Environmental Engineering Reference
In-Depth Information
Reducing the Toxicity of Carbon
Nanotubes and Fullerenes Using
Surface Modifi cation Strategy
Jyoti Chawla and Arun Kumar
Carbon-based nanoparticles have attracted much attention because of their unique
properties like specifi c strength, lightness, electrical properties and also show
several promising potential applications in biology and pharmacology. However,
their growing use and mass production have raised several questions about
their probable unfavourable effects on human health. For example, use of carbon
nanotubes (CNTs) and fullerenes are there in maximum number of consumer
products containing carbon-based nanomaterials and have been reportedly found in
environmental samples (Farré et al. 2010 ).
A literature review showed that carbon nanotubes can produce effects very similar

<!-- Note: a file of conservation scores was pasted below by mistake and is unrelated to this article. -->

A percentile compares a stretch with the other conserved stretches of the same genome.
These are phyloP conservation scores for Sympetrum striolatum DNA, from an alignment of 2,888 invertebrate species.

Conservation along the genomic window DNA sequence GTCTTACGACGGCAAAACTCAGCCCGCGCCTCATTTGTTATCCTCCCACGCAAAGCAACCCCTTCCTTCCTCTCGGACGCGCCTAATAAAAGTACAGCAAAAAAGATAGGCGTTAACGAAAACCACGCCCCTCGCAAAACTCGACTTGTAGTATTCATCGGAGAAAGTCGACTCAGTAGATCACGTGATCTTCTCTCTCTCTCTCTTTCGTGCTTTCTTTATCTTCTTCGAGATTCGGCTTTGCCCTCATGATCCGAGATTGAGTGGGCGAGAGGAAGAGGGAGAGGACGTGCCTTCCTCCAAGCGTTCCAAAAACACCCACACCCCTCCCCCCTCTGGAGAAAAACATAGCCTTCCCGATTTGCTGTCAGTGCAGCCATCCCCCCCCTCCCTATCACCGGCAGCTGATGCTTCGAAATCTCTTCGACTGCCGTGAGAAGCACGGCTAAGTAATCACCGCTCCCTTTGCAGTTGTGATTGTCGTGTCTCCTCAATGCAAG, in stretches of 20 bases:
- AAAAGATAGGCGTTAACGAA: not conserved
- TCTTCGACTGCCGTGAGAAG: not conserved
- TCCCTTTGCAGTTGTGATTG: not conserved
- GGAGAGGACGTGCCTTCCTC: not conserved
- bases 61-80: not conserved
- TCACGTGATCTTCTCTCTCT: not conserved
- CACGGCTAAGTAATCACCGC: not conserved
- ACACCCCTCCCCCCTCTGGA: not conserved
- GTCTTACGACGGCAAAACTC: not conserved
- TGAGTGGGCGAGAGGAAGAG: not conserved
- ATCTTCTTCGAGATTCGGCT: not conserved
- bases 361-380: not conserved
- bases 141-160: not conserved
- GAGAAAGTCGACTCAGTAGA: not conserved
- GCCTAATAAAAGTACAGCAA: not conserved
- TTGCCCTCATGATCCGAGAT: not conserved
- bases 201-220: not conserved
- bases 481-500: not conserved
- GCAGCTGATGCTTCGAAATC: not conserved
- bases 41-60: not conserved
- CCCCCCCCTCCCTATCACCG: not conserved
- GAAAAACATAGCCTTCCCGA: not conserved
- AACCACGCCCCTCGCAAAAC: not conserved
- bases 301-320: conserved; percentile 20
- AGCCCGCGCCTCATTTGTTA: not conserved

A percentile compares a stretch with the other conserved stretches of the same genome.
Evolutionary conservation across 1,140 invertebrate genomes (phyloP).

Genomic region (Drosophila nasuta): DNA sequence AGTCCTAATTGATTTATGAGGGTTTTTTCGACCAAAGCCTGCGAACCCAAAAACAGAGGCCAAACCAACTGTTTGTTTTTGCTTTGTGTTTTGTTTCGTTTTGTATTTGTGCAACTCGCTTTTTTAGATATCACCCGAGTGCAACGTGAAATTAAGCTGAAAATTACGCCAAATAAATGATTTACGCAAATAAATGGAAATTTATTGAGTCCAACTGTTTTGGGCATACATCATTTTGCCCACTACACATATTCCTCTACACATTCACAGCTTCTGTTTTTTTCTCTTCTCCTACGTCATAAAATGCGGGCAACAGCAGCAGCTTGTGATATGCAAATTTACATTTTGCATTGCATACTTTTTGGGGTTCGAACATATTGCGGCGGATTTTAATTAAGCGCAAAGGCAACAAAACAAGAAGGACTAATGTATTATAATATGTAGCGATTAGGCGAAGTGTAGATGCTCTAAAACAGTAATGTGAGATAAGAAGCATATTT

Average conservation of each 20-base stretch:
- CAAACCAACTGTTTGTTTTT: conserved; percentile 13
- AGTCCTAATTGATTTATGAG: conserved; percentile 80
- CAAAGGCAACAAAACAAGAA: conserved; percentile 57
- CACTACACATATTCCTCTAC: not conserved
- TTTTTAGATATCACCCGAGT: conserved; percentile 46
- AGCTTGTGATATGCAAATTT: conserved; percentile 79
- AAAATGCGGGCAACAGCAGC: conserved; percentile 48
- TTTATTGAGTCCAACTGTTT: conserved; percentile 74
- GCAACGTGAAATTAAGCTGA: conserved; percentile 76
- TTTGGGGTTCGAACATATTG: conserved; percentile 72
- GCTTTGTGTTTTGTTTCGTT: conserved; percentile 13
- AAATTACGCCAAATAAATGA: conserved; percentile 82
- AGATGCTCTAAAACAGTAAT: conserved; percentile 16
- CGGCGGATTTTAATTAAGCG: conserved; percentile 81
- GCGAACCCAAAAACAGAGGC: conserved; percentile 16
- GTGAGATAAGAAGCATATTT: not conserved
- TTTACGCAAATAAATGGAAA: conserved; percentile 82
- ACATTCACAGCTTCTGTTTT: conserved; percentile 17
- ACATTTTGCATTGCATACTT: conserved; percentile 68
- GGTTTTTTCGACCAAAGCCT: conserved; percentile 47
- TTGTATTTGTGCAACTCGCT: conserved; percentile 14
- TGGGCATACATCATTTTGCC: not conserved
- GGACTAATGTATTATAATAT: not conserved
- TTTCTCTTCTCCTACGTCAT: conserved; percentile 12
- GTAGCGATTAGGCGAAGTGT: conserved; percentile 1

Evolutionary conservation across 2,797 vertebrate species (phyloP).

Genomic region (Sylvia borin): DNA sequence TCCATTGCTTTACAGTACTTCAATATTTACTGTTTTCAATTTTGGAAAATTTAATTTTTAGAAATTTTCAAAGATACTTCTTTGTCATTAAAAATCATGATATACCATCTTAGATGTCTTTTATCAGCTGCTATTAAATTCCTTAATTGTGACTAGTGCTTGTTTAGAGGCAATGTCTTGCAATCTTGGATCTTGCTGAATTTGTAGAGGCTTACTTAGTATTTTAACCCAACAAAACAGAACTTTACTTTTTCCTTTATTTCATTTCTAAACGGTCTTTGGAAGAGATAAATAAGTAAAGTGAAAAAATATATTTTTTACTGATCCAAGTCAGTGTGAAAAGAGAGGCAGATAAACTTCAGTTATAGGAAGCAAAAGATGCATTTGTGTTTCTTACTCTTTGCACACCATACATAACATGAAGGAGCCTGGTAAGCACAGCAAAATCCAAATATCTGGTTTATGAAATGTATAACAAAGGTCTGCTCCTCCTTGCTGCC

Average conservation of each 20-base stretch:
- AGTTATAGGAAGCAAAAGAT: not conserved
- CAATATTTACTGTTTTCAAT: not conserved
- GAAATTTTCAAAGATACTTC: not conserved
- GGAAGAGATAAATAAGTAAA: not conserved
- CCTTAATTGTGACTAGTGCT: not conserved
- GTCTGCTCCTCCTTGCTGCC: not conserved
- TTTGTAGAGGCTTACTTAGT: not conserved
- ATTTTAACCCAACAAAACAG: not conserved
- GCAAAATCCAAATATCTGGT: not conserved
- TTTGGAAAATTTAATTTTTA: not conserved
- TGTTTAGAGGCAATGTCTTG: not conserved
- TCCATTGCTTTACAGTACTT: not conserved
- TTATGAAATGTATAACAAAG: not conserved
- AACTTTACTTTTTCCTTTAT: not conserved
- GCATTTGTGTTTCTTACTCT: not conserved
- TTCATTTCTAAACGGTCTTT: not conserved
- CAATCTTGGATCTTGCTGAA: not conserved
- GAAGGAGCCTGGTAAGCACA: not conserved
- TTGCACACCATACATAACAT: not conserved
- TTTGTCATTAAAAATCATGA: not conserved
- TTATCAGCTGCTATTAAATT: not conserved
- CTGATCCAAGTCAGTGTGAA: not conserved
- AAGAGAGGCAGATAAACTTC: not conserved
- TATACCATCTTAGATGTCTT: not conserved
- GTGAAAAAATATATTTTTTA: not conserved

to those of asbestos fi bres. The results of rodent studies showed that CNTs produce
infl ammation, epithelioid granulomas, fi brosis and biochemical/toxicological
changes in the lung (Lam et al. 2006 ). Single-walled carbon nanotubes (SWCNTs)
were found to be more toxic than quartz and carbon black. Pharmacokinetic studies
with radio-labeled watersoluble C60 showed that after intravenous injection into
mice the compound quickly migrates through the body, accumulates in the liver
after a few hours, and is excreted, either slowly or rapidly depending on the func-
tionalization of the C60 surface. CNTs were also identifi ed in four of the seven
WTC dust samples. Wu et al. ( 2010 ) investigated seven previously healthy individuals
who were exposed to World Trade Centre dust and later developed severe respiratory
impairment. SWCNTs of various lengths were identifi ed in lung tissues of three
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